Data Utility Project

A sub-team was formed around this topic and repurposed the project to map the different types of research requests against the different data sharing initiatives and policies to further inform and enable secondary-purpose research.

  • Data Transparency – A Global View of the Clinical Transparency Landscape: Best Practices Guide: This is a sister document to the similarly named white paper that was published in Dec 2018. This Best Practices Guide brings together subject-matter experts who share their recommendations with the aim of fostering a holistic approach to clinical data transparency and disclosure that provides accurate and complete information across multiple disclosure platforms. This document is currently undergoing finalisation after both a recent Steering Committee and public review. In 2020, we plan to explore additional methods to publish the information as the guide is very extensive.

  • Recommendation for GDPR Compliance: A reflection paper was developed offering practical recommendations for applying GDPR rules. This paper was the result of two online surveys where a broad range of opinions was sought and is currently being finalised after also receiving comments from PHUSE, the Steering Committee and from a public review cycle.

Educating for the Future

  • Data Engineering
    • What a great year for the Data Engineering project! With 10+ new members in 2019, we divided into four sub-groups to focus our efforts – Data Sources and Use Cases, Automation, Data Engineering Techniques and the Squarespace web portal – starting the year with an overview of what data engineering means to our industry at both the US Connect and the CSS. Then, taking some time to curate information regarding Data Sources and Use Cases, Automation, and Data Engineering Techniques, our team presented two papers at the EU Connect (“Processing Big Data from Multiple Sources” and “Educating for the Future: Data Engineering Techniques”). In 2020, we will begin our Big Blog Bonanza to draw more traffic to our web portal while also building up the content. Look for us at the US Connect by attending our presentation on processing data from multiple sources and by stopping by our poster presentation for Data Engineering Techniques. We are also looking forward to sharing our learnings on Automation in a white paper, while also looking for new future ways to educate our industry, perhaps through webinars or video blogs. Stay tuned!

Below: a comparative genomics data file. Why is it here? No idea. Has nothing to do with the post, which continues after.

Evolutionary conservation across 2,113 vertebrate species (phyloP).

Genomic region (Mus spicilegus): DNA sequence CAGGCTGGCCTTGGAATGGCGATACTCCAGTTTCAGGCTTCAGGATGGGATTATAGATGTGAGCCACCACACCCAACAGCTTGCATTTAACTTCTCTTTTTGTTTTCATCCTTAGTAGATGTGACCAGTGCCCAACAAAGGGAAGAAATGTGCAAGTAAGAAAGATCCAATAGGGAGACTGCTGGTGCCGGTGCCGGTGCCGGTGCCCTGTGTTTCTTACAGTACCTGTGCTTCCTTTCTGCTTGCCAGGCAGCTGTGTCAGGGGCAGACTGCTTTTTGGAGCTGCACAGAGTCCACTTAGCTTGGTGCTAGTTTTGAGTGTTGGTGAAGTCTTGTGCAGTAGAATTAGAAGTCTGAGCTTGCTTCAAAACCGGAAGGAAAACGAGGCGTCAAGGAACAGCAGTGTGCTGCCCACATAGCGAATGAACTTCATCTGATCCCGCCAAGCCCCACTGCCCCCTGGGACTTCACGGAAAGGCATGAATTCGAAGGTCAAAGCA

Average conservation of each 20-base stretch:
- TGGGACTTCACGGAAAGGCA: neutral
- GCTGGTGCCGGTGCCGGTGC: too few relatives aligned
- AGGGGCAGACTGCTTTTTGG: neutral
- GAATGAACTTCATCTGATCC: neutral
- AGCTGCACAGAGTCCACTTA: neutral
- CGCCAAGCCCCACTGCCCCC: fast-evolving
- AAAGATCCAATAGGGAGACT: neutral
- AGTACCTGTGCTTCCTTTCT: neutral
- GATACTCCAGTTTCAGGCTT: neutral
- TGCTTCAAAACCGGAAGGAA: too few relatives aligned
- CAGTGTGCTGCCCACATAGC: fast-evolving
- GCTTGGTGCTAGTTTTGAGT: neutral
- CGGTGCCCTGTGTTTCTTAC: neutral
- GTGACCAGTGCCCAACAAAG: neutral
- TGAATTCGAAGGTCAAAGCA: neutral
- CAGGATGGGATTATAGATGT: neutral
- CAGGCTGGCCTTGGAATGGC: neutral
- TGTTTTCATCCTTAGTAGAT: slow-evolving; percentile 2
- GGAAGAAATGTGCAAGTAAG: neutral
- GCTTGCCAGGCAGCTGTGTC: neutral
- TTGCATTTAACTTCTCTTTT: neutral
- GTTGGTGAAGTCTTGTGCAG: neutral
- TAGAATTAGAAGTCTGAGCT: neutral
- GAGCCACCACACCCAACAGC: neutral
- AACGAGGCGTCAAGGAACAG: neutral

• Design Thinking:
    • Design thinking methods foster a way of thinking that reframes the problems and solutions we assume we have the answer to. With that in mind, this project facilitated a session at the PHUSE US Connect in Baltimore earlier this year and ran a two-day workshop at the CSS. The project is currently planning for the Design Thinking Workshop that will form part of the Leadership session at the US Connect in March.
  • Data Science:
    • This project was formed early January and will look to help support people to familiarise themselves with data science and all its various branches. It will provide a training repository, where consolidated materials around topics like Machine Learning, Artificial Intelligence, Deep Learning and Quantitative and Advanced Analytics will be made publicly available. Currently the team are working on their paper for the US Connect next March, which will highlight the differences between data science and a data scientist.